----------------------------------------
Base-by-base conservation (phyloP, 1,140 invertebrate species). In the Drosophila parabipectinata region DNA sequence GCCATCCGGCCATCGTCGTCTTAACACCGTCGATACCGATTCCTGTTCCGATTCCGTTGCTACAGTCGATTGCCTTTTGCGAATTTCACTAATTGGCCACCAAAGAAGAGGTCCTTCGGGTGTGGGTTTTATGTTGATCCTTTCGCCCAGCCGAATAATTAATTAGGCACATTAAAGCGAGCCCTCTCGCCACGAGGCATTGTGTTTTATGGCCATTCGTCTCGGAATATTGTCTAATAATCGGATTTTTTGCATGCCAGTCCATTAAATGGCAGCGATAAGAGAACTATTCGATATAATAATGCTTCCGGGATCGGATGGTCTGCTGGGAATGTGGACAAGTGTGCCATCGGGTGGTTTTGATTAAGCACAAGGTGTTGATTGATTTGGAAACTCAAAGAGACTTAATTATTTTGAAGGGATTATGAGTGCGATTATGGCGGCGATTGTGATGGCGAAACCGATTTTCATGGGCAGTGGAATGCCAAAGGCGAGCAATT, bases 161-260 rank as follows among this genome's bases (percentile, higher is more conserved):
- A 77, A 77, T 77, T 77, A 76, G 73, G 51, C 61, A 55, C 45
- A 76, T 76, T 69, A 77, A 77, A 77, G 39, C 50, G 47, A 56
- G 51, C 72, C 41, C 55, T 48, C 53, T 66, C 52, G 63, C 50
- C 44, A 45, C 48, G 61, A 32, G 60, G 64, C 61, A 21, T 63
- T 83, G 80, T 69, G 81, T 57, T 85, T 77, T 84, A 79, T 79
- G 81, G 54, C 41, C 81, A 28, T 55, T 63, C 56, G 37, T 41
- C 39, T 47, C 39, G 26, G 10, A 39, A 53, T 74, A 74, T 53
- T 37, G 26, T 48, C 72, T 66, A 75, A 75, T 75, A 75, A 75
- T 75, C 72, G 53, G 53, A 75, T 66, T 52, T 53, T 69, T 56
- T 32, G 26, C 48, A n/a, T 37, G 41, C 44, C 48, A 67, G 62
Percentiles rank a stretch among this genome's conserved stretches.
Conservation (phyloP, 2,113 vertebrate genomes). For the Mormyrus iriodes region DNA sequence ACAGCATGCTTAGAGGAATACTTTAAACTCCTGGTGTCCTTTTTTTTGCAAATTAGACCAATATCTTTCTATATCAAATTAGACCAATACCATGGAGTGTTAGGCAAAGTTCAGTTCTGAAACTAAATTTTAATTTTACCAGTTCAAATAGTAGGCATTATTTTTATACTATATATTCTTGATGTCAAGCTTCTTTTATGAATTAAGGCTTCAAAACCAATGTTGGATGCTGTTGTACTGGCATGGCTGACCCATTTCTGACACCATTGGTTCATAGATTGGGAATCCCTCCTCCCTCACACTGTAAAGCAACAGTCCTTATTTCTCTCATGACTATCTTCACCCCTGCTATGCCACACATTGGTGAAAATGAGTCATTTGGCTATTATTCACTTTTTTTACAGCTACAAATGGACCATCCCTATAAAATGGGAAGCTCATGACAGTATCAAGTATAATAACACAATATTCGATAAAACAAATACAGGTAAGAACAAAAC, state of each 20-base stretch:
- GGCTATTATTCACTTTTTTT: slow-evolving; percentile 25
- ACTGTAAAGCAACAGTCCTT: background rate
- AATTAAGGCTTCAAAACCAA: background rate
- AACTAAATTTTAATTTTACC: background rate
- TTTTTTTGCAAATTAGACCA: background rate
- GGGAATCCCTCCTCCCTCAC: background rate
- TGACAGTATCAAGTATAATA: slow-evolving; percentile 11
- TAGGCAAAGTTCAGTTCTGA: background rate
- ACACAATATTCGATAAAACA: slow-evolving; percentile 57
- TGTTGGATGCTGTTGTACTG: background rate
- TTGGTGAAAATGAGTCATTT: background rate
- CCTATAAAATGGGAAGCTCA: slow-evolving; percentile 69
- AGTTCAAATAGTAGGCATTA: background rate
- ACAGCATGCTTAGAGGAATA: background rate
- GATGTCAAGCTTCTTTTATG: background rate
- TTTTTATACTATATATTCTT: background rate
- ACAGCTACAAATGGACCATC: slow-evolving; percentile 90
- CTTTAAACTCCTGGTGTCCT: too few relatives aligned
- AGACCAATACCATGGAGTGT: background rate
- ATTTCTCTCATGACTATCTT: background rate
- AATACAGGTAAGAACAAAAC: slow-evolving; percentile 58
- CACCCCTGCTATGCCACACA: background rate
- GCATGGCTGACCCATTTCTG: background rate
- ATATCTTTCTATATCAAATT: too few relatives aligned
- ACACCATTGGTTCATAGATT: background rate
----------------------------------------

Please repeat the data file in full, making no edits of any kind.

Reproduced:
Base-by-base conservation (phyloP, 1,140 invertebrate species). In the Drosophila parabipectinata region DNA sequence GCCATCCGGCCATCGTCGTCTTAACACCGTCGATACCGATTCCTGTTCCGATTCCGTTGCTACAGTCGATTGCCTTTTGCGAATTTCACTAATTGGCCACCAAAGAAGAGGTCCTTCGGGTGTGGGTTTTATGTTGATCCTTTCGCCCAGCCGAATAATTAATTAGGCACATTAAAGCGAGCCCTCTCGCCACGAGGCATTGTGTTTTATGGCCATTCGTCTCGGAATATTGTCTAATAATCGGATTTTTTGCATGCCAGTCCATTAAATGGCAGCGATAAGAGAACTATTCGATATAATAATGCTTCCGGGATCGGATGGTCTGCTGGGAATGTGGACAAGTGTGCCATCGGGTGGTTTTGATTAAGCACAAGGTGTTGATTGATTTGGAAACTCAAAGAGACTTAATTATTTTGAAGGGATTATGAGTGCGATTATGGCGGCGATTGTGATGGCGAAACCGATTTTCATGGGCAGTGGAATGCCAAAGGCGAGCAATT, bases 161-260 rank as follows among this genome's bases (percentile, higher is more conserved):
- A 77, A 77, T 77, T 77, A 76, G 73, G 51, C 61, A 55, C 45
- A 76, T 76, T 69, A 77, A 77, A 77, G 39, C 50, G 47, A 56
- G 51, C 72, C 41, C 55, T 48, C 53, T 66, C 52, G 63, C 50
- C 44, A 45, C 48, G 61, A 32, G 60, G 64, C 61, A 21, T 63
- T 83, G 80, T 69, G 81, T 57, T 85, T 77, T 84, A 79, T 79
- G 81, G 54, C 41, C 81, A 28, T 55, T 63, C 56, G 37, T 41
- C 39, T 47, C 39, G 26, G 10, A 39, A 53, T 74, A 74, T 53
- T 37, G 26, T 48, C 72, T 66, A 75, A 75, T 75, A 75, A 75
- T 75, C 72, G 53, G 53, A 75, T 66, T 52, T 53, T 69, T 56
- T 32, G 26, C 48, A n/a, T 37, G 41, C 44, C 48, A 67, G 62
Percentiles rank a stretch among this genome's conserved stretches.
Conservation (phyloP, 2,113 vertebrate genomes). For the Mormyrus iriodes region DNA sequence ACAGCATGCTTAGAGGAATACTTTAAACTCCTGGTGTCCTTTTTTTTGCAAATTAGACCAATATCTTTCTATATCAAATTAGACCAATACCATGGAGTGTTAGGCAAAGTTCAGTTCTGAAACTAAATTTTAATTTTACCAGTTCAAATAGTAGGCATTATTTTTATACTATATATTCTTGATGTCAAGCTTCTTTTATGAATTAAGGCTTCAAAACCAATGTTGGATGCTGTTGTACTGGCATGGCTGACCCATTTCTGACACCATTGGTTCATAGATTGGGAATCCCTCCTCCCTCACACTGTAAAGCAACAGTCCTTATTTCTCTCATGACTATCTTCACCCCTGCTATGCCACACATTGGTGAAAATGAGTCATTTGGCTATTATTCACTTTTTTTACAGCTACAAATGGACCATCCCTATAAAATGGGAAGCTCATGACAGTATCAAGTATAATAACACAATATTCGATAAAACAAATACAGGTAAGAACAAAAC, state of each 20-base stretch:
- GGCTATTATTCACTTTTTTT: slow-evolving; percentile 25
- ACTGTAAAGCAACAGTCCTT: background rate
- AATTAAGGCTTCAAAACCAA: background rate
- AACTAAATTTTAATTTTACC: background rate
- TTTTTTTGCAAATTAGACCA: background rate
- GGGAATCCCTCCTCCCTCAC: background rate
- TGACAGTATCAAGTATAATA: slow-evolving; percentile 11
- TAGGCAAAGTTCAGTTCTGA: background rate
- ACACAATATTCGATAAAACA: slow-evolving; percentile 57
- TGTTGGATGCTGTTGTACTG: background rate
- TTGGTGAAAATGAGTCATTT: background rate
- CCTATAAAATGGGAAGCTCA: slow-evolving; percentile 69
- AGTTCAAATAGTAGGCATTA: background rate
- ACAGCATGCTTAGAGGAATA: background rate
- GATGTCAAGCTTCTTTTATG: background rate
- TTTTTATACTATATATTCTT: background rate
- ACAGCTACAAATGGACCATC: slow-evolving; percentile 90
- CTTTAAACTCCTGGTGTCCT: too few relatives aligned
- AGACCAATACCATGGAGTGT: background rate
- ATTTCTCTCATGACTATCTT: background rate
- AATACAGGTAAGAACAAAAC: slow-evolving; percentile 58
- CACCCCTGCTATGCCACACA: background rate
- GCATGGCTGACCCATTTCTG: background rate
- ATATCTTTCTATATCAAATT: too few relatives aligned
- ACACCATTGGTTCATAGATT: background rate